As the iPhone 5S is set to reach consumers, hackers offer a rising bounty to whoever cracks the device’s fingerprint scanner before anyone else. Apple

When the iPhone 5s debuted last September, Apple advertised the Touch ID technology as the next greatest move in mobile security. However, in a twist of fate, the fingerprint scanner has started to bug out, causing iPhone owners to seek out inventive workarounds for the security device. Apple wants to put that practice to bed. The Cupertino-based company is planning a fix for what users are calling Touch ID fading.

The fade happens when the fingerprint scanning ring on the home button fails to recognize the iPhone owner’s fingerprints. The system is a mix of simple and complex, simple in concept and complex in design. Basically the Touch ID works like this. When a user places their finger on the capacitive ring, a high-definition sensor takes an image of the fingerprint. It works in both landscape and portrait positions.

When it works, that is. Some estimates have it at a 20 percent failure rate. But creative iPhone owners are finding ways to get around the failure, at least temporarily. Workarounds include overtraining the device, scanning the same fingerprint up to five times (normally reserved for five different fingers), and making sure that there is no moisture between you and the capacitive ring. While these workarounds are able to help certain customers, Apple wants to eliminate their need completely.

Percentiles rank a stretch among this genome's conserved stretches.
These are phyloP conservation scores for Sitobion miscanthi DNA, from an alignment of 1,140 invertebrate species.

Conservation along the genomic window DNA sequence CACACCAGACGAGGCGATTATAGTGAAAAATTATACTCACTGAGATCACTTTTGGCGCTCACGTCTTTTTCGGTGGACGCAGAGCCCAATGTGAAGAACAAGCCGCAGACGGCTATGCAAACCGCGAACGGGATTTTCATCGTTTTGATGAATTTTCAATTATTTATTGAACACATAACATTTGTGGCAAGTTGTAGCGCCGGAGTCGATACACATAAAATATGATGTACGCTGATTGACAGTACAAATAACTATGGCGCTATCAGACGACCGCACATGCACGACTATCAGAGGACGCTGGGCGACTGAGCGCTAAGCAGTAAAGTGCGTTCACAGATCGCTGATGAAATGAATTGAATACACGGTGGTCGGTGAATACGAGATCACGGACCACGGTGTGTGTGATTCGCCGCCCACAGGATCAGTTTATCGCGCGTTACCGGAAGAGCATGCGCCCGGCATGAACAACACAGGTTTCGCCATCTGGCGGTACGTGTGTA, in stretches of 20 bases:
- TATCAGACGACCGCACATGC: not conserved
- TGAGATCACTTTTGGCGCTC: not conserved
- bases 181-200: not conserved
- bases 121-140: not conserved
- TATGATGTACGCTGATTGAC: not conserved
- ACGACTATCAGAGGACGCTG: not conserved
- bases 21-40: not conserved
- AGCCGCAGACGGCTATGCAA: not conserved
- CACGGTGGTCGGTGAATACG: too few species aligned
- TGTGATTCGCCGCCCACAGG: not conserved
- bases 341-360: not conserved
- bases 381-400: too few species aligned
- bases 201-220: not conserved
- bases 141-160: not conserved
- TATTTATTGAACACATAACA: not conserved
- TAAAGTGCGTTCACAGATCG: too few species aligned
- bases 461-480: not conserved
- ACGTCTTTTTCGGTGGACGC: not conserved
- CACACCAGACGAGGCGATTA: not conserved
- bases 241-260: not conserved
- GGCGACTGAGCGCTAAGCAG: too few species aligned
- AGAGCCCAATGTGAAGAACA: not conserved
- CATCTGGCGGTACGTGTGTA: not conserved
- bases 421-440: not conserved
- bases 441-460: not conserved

iOS 7.1, expected to drop in mid-March, is the next time the iOS software will be updated and could be the soonest iPhone 5s customers could see the update delivered. However, AppleInsider could not verify whether the Touch ID fix would be part of that package. AuthenTec, the makers of the fingerprint scanner, was acquired by Apple in 2012. Previously, AuthenTec had employed a swipe-style scanner on the Motorola Atrix, which also ended up with users unable to unlock their device with the peripheral. Android developers eventually dropped support for the fingerprint scanner in later versions, something which Apple is not soon to do.

The sensor is protected by a laser-cut sapphire crystal. Apple opened up its own sapphire plant in Mesa, Ariz., giving rise to the speculation that the screen on the next iPhone could be completely made from the crystal. But Apple CEO Tim Cook recently stated that the sapphire plant is for a secret project, which might indicate a push toward a better fingerprint scanner as well. As it stands, users will just have to wait for the update for improving the unlocking feature.